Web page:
A small sculptural roof addition to an 1860s-built weatherboard cottage shows how small details can make a world of difference to both the external and internal experience of a home.

The new roof forms part of an extensive renovation to a heritage listed residence in Newtown, Sydney and extends from the cottage’s original hip roof to provide more space for the project’s internal attic conversion.

From street view, the alteration to ‘Hurlstone House’ by Tanner Kibble Denton Architects (TKD) is invisible, and the Victorian charm of the property strictly maintained. Inside is a different story, and while TKD did make explicit reference to the personality of the original property, the interior space is a contemporary upgrade by all accounts.

Rear-exterior view. Street view

While TKD’s interior fitout is striking, and has all the bells and whistles of a brand new home, Hurlstone House’s most noticeable feature from the exterior-rear is the new blue-clad sculptured roof that could, at a bit of a stretch, be seen to reference the original dormer windows at the front of the building.

The old home’s weatherboard walls have now become the feature walls for the interior and marry the architectural styles of the different time periods. A vintage rotary dial telephone, and the stained glass windows also reference the home’s Victorian heritage.

The roof is clad in Novelis Aluluminium in a dark Mattgraudunkel colour and expands 4.2m outwards from a 2.2m-wide junction with the rear fall on the existing hip roof. The entire roof rises only a slight 0.6m so as to remain concealed from the street but is also countersunk 0.3m below the fascia at the junction point, affording a bit more space inside.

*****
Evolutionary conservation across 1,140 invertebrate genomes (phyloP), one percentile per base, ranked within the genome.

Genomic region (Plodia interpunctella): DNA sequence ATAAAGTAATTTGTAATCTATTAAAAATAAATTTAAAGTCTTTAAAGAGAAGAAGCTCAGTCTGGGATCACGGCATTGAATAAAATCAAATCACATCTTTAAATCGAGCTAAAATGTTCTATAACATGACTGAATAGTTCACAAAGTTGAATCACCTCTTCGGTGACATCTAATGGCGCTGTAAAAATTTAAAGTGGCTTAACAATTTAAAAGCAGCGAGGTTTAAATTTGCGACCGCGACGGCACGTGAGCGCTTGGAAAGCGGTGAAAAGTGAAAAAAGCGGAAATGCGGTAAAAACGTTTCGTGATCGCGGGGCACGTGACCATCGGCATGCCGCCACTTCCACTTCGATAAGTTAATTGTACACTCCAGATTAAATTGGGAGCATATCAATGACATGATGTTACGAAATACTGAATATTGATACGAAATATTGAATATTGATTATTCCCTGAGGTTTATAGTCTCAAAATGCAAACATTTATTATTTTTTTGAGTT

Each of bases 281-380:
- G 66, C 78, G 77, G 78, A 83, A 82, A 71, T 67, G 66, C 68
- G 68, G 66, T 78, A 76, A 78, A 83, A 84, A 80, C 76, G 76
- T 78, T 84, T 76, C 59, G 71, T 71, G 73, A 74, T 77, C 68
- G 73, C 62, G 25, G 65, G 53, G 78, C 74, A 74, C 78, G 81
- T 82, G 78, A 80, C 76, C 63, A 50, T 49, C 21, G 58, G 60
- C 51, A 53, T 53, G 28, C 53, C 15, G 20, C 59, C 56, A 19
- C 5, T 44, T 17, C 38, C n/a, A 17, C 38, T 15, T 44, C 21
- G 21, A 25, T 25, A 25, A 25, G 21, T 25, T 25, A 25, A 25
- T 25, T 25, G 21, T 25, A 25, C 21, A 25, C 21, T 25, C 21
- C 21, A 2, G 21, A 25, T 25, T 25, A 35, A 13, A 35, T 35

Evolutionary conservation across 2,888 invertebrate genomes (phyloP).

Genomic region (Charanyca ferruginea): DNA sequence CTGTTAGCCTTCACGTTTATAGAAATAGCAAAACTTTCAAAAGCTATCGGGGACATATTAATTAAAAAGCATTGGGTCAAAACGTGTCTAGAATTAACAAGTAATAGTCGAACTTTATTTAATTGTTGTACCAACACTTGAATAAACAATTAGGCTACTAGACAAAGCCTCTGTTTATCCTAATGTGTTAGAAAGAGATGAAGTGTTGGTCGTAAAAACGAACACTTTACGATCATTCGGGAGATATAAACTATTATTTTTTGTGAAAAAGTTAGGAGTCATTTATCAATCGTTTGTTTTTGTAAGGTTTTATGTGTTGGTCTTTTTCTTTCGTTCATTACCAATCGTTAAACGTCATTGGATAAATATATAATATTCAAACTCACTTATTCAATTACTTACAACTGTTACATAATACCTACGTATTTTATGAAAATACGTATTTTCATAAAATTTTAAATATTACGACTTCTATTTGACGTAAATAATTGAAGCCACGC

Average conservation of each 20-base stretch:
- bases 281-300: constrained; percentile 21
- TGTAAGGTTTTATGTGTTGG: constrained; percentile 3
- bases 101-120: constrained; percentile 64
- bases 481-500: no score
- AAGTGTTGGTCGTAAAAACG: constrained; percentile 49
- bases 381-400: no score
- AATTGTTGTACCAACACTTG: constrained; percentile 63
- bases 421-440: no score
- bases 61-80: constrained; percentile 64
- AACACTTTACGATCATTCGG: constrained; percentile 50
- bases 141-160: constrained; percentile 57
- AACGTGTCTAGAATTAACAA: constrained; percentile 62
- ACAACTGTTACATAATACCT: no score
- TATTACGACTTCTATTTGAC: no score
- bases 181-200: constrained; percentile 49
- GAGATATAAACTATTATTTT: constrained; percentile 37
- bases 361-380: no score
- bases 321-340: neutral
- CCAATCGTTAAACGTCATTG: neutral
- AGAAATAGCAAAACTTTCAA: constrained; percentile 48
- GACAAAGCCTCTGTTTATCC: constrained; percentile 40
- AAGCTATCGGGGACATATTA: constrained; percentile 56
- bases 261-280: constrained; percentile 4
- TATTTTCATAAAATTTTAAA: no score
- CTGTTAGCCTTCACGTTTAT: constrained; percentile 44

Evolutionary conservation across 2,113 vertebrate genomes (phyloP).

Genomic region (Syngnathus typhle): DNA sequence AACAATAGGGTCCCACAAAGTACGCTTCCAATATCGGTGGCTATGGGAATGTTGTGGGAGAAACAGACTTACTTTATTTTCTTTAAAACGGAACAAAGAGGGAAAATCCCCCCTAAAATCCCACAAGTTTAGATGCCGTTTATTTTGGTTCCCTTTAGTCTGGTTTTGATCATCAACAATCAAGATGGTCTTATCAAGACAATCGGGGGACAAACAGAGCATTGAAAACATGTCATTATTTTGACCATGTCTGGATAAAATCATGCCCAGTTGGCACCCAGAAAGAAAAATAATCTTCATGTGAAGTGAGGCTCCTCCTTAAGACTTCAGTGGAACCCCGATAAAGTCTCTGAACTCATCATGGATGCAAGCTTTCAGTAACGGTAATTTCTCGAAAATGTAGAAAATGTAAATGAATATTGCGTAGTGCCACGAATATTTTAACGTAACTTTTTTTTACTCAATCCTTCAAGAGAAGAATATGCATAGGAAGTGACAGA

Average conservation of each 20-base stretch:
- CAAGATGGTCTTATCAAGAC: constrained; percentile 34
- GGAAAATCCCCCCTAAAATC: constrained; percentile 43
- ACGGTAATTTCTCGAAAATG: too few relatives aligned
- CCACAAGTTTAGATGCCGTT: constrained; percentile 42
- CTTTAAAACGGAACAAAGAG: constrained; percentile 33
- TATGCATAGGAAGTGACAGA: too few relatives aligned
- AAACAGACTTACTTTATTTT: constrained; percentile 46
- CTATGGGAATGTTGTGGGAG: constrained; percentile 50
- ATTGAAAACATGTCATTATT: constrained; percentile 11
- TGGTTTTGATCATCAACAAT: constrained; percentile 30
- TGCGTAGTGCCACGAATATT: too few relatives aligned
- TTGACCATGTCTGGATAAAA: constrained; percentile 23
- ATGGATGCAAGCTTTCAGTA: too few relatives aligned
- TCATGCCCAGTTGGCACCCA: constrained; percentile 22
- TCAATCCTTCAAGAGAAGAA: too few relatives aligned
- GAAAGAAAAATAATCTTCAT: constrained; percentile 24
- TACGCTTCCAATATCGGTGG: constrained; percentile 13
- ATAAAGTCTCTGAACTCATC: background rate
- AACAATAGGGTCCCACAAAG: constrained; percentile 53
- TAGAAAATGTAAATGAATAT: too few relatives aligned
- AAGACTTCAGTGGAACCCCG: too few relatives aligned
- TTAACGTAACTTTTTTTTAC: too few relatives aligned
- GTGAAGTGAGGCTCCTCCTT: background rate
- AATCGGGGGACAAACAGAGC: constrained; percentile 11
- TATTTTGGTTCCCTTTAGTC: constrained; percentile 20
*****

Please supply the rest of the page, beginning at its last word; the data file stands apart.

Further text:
Both the standing seam profile of the roof and its colour were selected by the architects for specific reasons. The seam profile, although vertically aligned, continues the linear-cladding theme of the home and marries the new addition to the old building. The Mattgraudunkel colour, although completely contrasting to the whiteness of the rest of the home, was chosen by the architects so the new addition would recede into the broader context and allows the roof to blend with the blue sky behind.

Construction photos courtesy of The Copper & Zinc Roofing Company Ltd.

Like most good attic conversions, TKD’s addition to Hurlstone House is geared towards capturing natural light and this was achieved by adding a large glazed frontage and two additional skylights to the new roof addition.

Although just one element to the Hurlstone House alteration, TKD Architects’ sculptural roof addition, in all its layout and material composition, shows that considered choices and attention to detail go a long way in achieving a refined finish for an entire project.

The roof acts as a light catcher for the new interior living spaces but also allows the home’s heritage to dominate on the outside. It is both and outside and inside addition.



Tanner Kibble Denton Architects

John Rose, Emma Lee, Jose Serrao, Giselle Watts, Sean Williams, Theresa Pan

Boon Building

The Copper & Zinc Roofing Company

Katherine Lu


  • Design & Development Application documentation: 7 months
  • DA assessment: 3 months
  • Design development, Construction Certificate & Tender documentation: 15 months
  • Construction: 10 months